Tucson, the State of the Union and Justice Alito’s Dilemma
Note: This editorial appears in today’s Philadelphia Inquirer.
The lengthening political shadow of the Jan. 8 shooting rampage in Tucson will soon envelop this week’s State of the Union Address, touching the empty chair on the floor of the House and casting a somber light over the tone of the evening.
Already there is speculation about where lawmakers will sit – whether customarily divided by party, or, as some Democrats have suggested, commingled across the aisle. The attention the recent tragedy has focused on the inflamed state of political discourse will only increase in the days ahead.
As we search for hopeful signs of de-escalation in the partisan war of words, we can look not only to where people sit, but to who attends.
Think back a year to President Obama’s first State of the Union Address, when he took the assembled members of the Supreme Court to task for their ruling in the controversial Citizens United campaign-finance case.
“With all due deference to separation of powers,” the President said, “last week the Supreme Court reversed a century of law that I believe will open the floodgates for special interests–including foreign corporations–to spend without limit in our elections.”
“Not true,” Supreme Court Justice Samuel Alito mouthed in response, shaking his head.
The President’s rebuke and Justice Alito’s reaction struck many as a jarring note. A similar exchange would be even more discordant and unlikely this year, when the president can be expected to renew his call for a new era of political civility in honor of Rep. Gabrielle Giffords and the other shooting victims.
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In the aftermath of last year’s address, and before the Tucson shootings, Justice Alito announced that he plans to skip this year’s State of the Union Address. In doing so, he follows the example of several other justices, including Antonin Scalia, Clarence Thomas and the recently retired John Paul Stevens, none of whom attended the annual address in recent years.
For Justice Scalia, the constitutional tradition of the State of the Union has become a “juvenile spectacle.” He resents being called upon to “sit there like bumps on a log while applause lines cause one half the Congress to leap up while [another line] causes the other half to leap up.”
Justice Alito takes the criticism a step further, complaining that “Presidents will fake you out” by starting a sentence with an applause line that would make a justice who doesn’t jump up look unpatriotic, only to end the sentence with a policy pronouncement that justices aren’t supposed to react to.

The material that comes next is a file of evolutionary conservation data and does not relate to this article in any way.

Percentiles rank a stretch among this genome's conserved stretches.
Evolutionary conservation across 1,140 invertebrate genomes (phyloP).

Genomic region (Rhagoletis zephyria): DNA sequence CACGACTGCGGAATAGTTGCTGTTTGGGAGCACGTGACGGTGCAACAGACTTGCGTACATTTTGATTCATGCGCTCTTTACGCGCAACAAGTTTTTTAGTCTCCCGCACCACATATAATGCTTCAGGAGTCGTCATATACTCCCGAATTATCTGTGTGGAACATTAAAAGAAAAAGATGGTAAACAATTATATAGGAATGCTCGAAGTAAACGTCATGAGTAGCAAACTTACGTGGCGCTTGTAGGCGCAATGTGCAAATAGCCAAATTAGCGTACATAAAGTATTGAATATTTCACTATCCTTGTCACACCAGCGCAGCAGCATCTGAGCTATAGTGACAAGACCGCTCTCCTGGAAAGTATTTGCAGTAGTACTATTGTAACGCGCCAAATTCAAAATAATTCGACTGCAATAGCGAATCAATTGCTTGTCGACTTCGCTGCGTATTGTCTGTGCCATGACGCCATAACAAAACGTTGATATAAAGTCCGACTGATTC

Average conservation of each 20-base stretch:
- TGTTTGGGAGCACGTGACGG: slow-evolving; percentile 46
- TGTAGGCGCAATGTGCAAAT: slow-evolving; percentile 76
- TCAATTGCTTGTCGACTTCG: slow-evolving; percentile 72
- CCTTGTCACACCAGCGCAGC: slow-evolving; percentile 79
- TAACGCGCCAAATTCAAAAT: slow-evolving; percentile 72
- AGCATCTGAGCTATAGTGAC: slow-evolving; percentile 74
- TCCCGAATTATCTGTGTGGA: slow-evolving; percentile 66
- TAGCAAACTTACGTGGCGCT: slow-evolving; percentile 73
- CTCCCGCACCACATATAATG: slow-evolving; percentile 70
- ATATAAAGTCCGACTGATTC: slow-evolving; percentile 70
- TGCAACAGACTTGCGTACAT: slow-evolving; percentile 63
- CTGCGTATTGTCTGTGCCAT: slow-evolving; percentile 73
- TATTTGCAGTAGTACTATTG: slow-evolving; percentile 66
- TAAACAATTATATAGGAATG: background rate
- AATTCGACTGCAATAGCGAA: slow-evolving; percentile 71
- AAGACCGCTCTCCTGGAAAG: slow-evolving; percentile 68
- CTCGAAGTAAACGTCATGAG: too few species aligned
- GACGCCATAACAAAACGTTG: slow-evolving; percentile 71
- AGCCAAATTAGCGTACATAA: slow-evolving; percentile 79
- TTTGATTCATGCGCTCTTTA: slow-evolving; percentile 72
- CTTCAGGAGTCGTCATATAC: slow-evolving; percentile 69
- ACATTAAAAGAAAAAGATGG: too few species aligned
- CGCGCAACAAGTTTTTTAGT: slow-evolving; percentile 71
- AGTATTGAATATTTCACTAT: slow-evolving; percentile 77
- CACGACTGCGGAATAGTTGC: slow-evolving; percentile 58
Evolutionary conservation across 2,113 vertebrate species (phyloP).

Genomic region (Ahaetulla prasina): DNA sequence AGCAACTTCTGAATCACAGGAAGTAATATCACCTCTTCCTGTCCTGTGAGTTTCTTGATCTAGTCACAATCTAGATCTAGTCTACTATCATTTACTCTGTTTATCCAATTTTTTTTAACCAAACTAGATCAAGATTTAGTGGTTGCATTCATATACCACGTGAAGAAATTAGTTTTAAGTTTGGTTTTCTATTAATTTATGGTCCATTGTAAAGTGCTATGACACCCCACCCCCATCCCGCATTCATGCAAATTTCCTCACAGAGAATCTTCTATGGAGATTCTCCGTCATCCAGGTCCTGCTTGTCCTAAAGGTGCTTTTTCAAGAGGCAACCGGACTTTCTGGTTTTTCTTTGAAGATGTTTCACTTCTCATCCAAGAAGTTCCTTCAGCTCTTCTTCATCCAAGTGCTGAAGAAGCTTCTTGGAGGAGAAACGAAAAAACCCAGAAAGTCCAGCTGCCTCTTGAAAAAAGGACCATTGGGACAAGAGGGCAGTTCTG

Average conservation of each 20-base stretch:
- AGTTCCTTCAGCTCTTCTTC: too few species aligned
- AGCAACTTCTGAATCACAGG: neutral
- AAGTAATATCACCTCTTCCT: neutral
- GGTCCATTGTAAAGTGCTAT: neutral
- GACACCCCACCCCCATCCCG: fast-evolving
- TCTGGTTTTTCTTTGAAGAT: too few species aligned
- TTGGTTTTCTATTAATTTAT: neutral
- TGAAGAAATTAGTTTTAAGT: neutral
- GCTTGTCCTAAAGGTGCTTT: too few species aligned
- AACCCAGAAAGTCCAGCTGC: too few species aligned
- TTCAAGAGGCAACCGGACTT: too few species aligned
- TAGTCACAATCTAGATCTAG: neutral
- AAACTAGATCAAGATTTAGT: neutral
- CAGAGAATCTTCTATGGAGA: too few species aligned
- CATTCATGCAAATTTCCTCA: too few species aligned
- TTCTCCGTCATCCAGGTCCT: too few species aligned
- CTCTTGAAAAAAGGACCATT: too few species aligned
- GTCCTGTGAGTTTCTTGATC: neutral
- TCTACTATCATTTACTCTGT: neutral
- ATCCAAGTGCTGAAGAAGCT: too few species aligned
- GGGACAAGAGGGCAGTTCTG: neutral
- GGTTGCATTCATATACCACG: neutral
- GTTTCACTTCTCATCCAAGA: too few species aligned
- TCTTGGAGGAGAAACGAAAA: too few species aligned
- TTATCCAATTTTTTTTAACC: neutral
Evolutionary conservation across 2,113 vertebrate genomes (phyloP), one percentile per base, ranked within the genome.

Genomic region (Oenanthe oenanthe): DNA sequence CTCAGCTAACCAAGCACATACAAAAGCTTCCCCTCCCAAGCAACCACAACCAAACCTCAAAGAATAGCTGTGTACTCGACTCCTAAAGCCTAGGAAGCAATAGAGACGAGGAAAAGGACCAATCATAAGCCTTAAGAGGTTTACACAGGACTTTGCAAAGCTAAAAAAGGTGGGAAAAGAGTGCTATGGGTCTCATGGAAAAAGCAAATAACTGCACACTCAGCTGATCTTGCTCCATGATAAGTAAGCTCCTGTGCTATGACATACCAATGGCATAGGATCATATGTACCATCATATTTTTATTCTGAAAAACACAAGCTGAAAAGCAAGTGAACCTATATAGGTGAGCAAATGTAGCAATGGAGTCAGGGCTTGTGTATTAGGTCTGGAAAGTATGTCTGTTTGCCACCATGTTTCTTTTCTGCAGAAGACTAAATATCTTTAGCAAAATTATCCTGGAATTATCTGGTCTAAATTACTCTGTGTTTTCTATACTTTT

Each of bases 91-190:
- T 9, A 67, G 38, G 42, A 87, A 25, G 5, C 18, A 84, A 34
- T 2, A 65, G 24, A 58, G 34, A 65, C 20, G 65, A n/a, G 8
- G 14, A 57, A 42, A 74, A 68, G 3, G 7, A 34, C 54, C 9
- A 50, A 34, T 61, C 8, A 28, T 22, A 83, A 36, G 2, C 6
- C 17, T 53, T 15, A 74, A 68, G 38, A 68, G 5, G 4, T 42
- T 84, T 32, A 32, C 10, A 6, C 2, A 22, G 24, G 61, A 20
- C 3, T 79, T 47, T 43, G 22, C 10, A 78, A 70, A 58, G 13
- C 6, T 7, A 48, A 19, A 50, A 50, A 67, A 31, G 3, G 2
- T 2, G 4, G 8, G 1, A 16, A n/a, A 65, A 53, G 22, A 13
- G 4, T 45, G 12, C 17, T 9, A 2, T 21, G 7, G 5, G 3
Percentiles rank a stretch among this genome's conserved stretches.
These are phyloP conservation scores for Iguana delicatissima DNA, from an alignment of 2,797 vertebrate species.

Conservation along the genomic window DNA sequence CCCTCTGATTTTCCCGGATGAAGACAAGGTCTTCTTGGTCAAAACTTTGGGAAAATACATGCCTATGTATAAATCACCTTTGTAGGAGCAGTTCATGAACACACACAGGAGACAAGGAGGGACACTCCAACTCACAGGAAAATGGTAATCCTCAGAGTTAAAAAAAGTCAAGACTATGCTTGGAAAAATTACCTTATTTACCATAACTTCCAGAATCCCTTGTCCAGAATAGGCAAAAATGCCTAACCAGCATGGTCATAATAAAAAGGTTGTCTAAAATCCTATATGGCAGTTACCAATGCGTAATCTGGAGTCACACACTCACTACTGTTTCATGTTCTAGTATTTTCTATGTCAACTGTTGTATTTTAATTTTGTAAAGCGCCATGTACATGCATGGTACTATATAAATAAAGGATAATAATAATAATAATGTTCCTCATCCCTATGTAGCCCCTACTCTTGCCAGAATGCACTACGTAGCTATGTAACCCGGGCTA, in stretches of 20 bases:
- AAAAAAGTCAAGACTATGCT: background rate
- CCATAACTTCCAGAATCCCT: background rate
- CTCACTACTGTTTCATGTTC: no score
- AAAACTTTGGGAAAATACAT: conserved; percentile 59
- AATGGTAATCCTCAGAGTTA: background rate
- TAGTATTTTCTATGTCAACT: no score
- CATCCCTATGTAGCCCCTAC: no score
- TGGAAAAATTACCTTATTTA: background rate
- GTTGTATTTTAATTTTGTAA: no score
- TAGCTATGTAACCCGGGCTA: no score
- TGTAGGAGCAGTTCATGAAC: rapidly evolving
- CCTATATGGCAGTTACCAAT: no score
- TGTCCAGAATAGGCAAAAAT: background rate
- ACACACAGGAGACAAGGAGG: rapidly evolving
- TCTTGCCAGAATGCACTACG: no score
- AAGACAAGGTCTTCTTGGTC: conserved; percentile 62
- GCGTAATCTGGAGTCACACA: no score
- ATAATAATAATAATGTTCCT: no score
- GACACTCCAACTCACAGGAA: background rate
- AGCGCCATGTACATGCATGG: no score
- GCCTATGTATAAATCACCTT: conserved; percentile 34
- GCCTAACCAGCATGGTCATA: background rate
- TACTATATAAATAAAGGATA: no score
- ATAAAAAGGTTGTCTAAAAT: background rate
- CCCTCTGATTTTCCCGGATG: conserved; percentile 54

Justice Alito’s dilemma is heightened by the Tucson tragedy.
Recently, in explaining his reason for attending the president’s annual address each year, Justice Stephen Breyer pointed to the civic message sent to the country by seeing all three branches of government assembled in one place.
What is that civic message? Not that politics proceeds without partisanship. Or even that the bar of political civility is set particularly high. In the outpouring of commentary since the shootings, we’ve been reminded that some of the Founding Fathers ended their political quarrels with dueling pistols and that in the decades before the Civil War politicians regularly wore weapons on the House and Senate floors, and sometimes used them.
But it is worth remembering that if our constitutional system is founded on disagreement and dissent, it is also a system intended to harmonize the clash of competing interests. The idea was to create a more effectual government, not a less capable one.
Justice Alito’s dilemma and Justice Breyer’s observation about the symbolism of the State of the Union address take on new significance in the aftermath of Tucson. To borrow a phrase from President Obama, with all due respect to the separation of powers, Justice Breyer’s message has special resonance this year.
Tonight, the President’s words will offer evidence of where he is heading in the coming year. The atmosphere surrounding his words, including where everyone sits and who attends, will be equally telling. Will the tone of civic life be transformed by the Tucson tragedy, or will that darkness pass as a shadow passes, leaving unchanged whatever it touches?